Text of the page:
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I'd like to populate an arraylist by specifying a list of values just like I would an integer array, but am unsure of how to do so without repeated calls to the "add" method.

For example, I want to assign { 1, 2, 3, "string1", "string2" } to an arraylist. I know for other arrays you can make the assignment like:

int[] IntArray = {1,2,3};

Is there a similar way to do this for an arraylist? I tried the addrange method but the curly brace method doesn't implement the ICollection interface.

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Please explain why you want to use an ArrayList, instead of one of the modern collections. –  Jay Bazuzi Sep 17 '08 at 21:47
    
I'm relatively new to using C# and the ArrayList collection was the first collection I learned to use. If you have a better suggestion of what I could be using, I'd love to hear it. –  Lyndon Sep 17 '08 at 21:54
    
"modern" collections may not exist if you have to support/maintain 1.1 app –  Sunny Milenov Sep 17 '08 at 21:59

5 Answers 5

up vote 6 down vote accepted

Array list has ctor which accepts ICollection, which is implemented by the Array class.

object[] myArray = new object[] {1,2,3,"string1","string2"};
ArrayList myArrayList = new ArrayList(myArray);
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Depending on the version of C# you are using, you have different options.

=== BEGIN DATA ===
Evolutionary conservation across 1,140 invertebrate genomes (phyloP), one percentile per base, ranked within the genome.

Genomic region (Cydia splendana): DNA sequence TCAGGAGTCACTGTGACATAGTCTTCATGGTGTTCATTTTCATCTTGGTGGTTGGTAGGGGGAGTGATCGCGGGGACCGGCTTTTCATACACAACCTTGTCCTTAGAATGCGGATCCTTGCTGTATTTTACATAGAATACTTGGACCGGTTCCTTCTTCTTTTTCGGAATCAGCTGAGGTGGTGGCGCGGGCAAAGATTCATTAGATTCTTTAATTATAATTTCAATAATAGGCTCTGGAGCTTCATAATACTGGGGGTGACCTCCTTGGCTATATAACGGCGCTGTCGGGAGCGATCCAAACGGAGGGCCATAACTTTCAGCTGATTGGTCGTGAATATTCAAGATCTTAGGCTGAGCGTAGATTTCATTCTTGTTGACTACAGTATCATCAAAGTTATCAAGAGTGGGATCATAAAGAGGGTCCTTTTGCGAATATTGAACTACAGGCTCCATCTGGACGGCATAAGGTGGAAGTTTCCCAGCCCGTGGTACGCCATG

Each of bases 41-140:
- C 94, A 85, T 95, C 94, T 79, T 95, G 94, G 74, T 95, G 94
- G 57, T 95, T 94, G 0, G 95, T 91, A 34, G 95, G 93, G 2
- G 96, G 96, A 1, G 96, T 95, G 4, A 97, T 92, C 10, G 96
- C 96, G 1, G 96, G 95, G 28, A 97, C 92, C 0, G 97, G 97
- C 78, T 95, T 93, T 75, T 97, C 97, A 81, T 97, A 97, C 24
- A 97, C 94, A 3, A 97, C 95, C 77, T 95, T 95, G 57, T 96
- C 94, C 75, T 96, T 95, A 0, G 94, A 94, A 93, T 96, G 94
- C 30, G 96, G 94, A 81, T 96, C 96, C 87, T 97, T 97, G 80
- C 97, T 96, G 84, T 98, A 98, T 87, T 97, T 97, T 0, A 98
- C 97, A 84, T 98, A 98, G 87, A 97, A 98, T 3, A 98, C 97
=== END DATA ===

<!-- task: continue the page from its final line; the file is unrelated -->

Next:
C# 3.0 has collection initializers, detail at Scott Gu's Blog

Here is an example of your problem.

ArrayList list = new ArrayList {1,2,3};

And if you are initializing a collection object, most have constructors that take similar components to AddRange, although again as you mentioned this may not be an option.

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Just what I needed, ty –  Paulj Jan 20 '14 at 15:49

Your comments imply you chose ArrayList because it was the first component you found.

Assuming you are simply looking for a list of integers, this is probably the best way of doing that.

List<int> list = new List<int>{1,2,3};

And if you are using C# 2.0 (Which has generics, but not collection initializers).

List<int> list = new List<int>(new int[] {1, 2, 3});

Although the int[] format may not be correct in older versions, you may have to specify the number of items in the array.

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I assume you're not using C# 3.0, which has collection initializers. If you're not bothered about the overhead of creating a temp array, you could do it like this in 1.1/2.0:

ArrayList list = new ArrayList(new object[] { 1, 2, 3, "string1", "string2"});
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(kind of answering my own question but...)

The closest thing I've found to what I want is to make use of the ArrayList.Adapter method:

object[] values = { 1, 2, 3, "string1", "string2" };
ArrayList AL = new ArrayList();
AL = ArrayList.Adapter(values);

//or during intialization
ArrayList AL2 = ArrayList.Adapter(values);

This is sufficient for what I need, but I was hoping it could be done in one line without creating the temporary array as someone else had suggested.

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